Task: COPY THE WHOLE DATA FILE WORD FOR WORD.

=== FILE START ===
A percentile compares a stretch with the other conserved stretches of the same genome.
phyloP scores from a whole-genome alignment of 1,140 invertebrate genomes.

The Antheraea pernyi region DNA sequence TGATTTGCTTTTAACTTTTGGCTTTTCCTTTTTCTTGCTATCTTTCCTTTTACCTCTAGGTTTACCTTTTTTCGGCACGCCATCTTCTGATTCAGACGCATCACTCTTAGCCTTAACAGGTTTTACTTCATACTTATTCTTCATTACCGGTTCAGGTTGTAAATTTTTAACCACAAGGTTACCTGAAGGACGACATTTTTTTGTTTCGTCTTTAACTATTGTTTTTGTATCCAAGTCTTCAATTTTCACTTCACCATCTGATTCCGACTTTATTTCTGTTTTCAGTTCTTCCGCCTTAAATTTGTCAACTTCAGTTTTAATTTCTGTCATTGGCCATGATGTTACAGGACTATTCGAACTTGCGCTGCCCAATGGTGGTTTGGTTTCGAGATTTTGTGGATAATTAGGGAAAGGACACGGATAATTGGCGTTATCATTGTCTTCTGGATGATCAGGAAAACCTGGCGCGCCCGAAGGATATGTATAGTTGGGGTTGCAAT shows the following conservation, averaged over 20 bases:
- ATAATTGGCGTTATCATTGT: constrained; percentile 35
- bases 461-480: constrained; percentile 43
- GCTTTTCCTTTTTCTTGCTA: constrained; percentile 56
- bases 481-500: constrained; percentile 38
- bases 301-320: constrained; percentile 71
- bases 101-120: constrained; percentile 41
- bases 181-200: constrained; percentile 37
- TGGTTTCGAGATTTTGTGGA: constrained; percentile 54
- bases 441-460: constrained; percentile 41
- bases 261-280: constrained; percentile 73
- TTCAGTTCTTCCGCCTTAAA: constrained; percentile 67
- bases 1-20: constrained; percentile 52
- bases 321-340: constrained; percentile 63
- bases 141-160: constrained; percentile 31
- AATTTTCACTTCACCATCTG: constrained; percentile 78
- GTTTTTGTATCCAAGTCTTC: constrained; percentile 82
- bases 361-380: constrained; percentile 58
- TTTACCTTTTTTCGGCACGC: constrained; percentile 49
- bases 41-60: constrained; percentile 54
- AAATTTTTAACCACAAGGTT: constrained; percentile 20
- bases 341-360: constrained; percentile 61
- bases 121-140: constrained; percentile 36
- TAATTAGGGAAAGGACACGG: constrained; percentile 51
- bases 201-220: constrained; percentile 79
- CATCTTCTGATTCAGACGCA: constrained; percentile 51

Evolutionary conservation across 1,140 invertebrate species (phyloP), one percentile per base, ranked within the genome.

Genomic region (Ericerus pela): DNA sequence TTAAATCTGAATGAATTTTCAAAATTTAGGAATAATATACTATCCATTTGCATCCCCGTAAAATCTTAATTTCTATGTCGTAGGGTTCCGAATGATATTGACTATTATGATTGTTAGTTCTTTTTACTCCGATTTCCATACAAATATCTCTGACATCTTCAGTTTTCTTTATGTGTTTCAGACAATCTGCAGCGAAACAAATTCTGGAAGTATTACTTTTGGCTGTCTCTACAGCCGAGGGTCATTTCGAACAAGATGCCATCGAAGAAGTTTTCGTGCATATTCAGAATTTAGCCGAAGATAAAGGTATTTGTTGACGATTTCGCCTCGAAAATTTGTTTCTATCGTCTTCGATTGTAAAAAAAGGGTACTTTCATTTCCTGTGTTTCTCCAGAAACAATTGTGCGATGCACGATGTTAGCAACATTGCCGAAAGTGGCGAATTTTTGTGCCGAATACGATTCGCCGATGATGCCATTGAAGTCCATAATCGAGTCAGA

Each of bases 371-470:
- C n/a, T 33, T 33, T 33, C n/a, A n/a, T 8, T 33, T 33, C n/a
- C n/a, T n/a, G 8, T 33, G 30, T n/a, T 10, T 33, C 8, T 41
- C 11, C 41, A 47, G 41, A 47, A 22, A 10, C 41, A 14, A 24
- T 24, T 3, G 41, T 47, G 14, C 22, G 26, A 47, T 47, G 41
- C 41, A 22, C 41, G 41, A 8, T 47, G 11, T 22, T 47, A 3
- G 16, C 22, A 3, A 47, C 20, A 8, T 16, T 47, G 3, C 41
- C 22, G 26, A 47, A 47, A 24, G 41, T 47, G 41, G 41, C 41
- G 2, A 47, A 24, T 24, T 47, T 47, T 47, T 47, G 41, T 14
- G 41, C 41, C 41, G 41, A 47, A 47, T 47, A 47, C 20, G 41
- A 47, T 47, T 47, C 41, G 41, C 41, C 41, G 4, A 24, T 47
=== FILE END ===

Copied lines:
A percentile compares a stretch with the other conserved stretches of the same genome.
phyloP scores from a whole-genome alignment of 1,140 invertebrate genomes.

The Antheraea pernyi region DNA sequence TGATTTGCTTTTAACTTTTGGCTTTTCCTTTTTCTTGCTATCTTTCCTTTTACCTCTAGGTTTACCTTTTTTCGGCACGCCATCTTCTGATTCAGACGCATCACTCTTAGCCTTAACAGGTTTTACTTCATACTTATTCTTCATTACCGGTTCAGGTTGTAAATTTTTAACCACAAGGTTACCTGAAGGACGACATTTTTTTGTTTCGTCTTTAACTATTGTTTTTGTATCCAAGTCTTCAATTTTCACTTCACCATCTGATTCCGACTTTATTTCTGTTTTCAGTTCTTCCGCCTTAAATTTGTCAACTTCAGTTTTAATTTCTGTCATTGGCCATGATGTTACAGGACTATTCGAACTTGCGCTGCCCAATGGTGGTTTGGTTTCGAGATTTTGTGGATAATTAGGGAAAGGACACGGATAATTGGCGTTATCATTGTCTTCTGGATGATCAGGAAAACCTGGCGCGCCCGAAGGATATGTATAGTTGGGGTTGCAAT shows the following conservation, averaged over 20 bases:
- ATAATTGGCGTTATCATTGT: constrained; percentile 35
- bases 461-480: constrained; percentile 43
- GCTTTTCCTTTTTCTTGCTA: constrained; percentile 56
- bases 481-500: constrained; percentile 38
- bases 301-320: constrained; percentile 71
- bases 101-120: constrained; percentile 41
- bases 181-200: constrained; percentile 37
- TGGTTTCGAGATTTTGTGGA: constrained; percentile 54
- bases 441-460: constrained; percentile 41
- bases 261-280: constrained; percentile 73
- TTCAGTTCTTCCGCCTTAAA: constrained; percentile 67
- bases 1-20: constrained; percentile 52
- bases 321-340: constrained; percentile 63
- bases 141-160: constrained; percentile 31
- AATTTTCACTTCACCATCTG: constrained; percentile 78
- GTTTTTGTATCCAAGTCTTC: constrained; percentile 82
- bases 361-380: constrained; percentile 58
- TTTACCTTTTTTCGGCACGC: constrained; percentile 49
- bases 41-60: constrained; percentile 54
- AAATTTTTAACCACAAGGTT: constrained; percentile 20
- bases 341-360: constrained; percentile 61
- bases 121-140: constrained; percentile 36
- TAATTAGGGAAAGGACACGG: constrained; percentile 51
- bases 201-220: constrained; percentile 79
- CATCTTCTGATTCAGACGCA: constrained; percentile 51

Evolutionary conservation across 1,140 invertebrate species (phyloP), one percentile per base, ranked within the genome.

Genomic region (Ericerus pela): DNA sequence TTAAATCTGAATGAATTTTCAAAATTTAGGAATAATATACTATCCATTTGCATCCCCGTAAAATCTTAATTTCTATGTCGTAGGGTTCCGAATGATATTGACTATTATGATTGTTAGTTCTTTTTACTCCGATTTCCATACAAATATCTCTGACATCTTCAGTTTTCTTTATGTGTTTCAGACAATCTGCAGCGAAACAAATTCTGGAAGTATTACTTTTGGCTGTCTCTACAGCCGAGGGTCATTTCGAACAAGATGCCATCGAAGAAGTTTTCGTGCATATTCAGAATTTAGCCGAAGATAAAGGTATTTGTTGACGATTTCGCCTCGAAAATTTGTTTCTATCGTCTTCGATTGTAAAAAAAGGGTACTTTCATTTCCTGTGTTTCTCCAGAAACAATTGTGCGATGCACGATGTTAGCAACATTGCCGAAAGTGGCGAATTTTTGTGCCGAATACGATTCGCCGATGATGCCATTGAAGTCCATAATCGAGTCAGA

Each of bases 371-470:
- C n/a, T 33, T 33, T 33, C n/a, A n/a, T 8, T 33, T 33, C n/a
- C n/a, T n/a, G 8, T 33, G 30, T n/a, T 10, T 33, C 8, T 41
- C 11, C 41, A 47, G 41, A 47, A 22, A 10, C 41, A 14, A 24
- T 24, T 3, G 41, T 47, G 14, C 22, G 26, A 47, T 47, G 41
- C 41, A 22, C 41, G 41, A 8, T 47, G 11, T 22, T 47, A 3
- G 16, C 22, A 3, A 47, C 20, A 8, T 16, T 47, G 3, C 41
- C 22, G 26, A 47, A 47, A 24, G 41, T 47, G 41, G 41, C 41
- G 2, A 47, A 24, T 24, T 47, T 47, T 47, T 47, G 41, T 14
- G 41, C 41, C 41, G 41, A 47, A 47, T 47, A 47, C 20, G 41
- A 47, T 47, T 47, C 41, G 41, C 41, C 41, G 4, A 24, T 47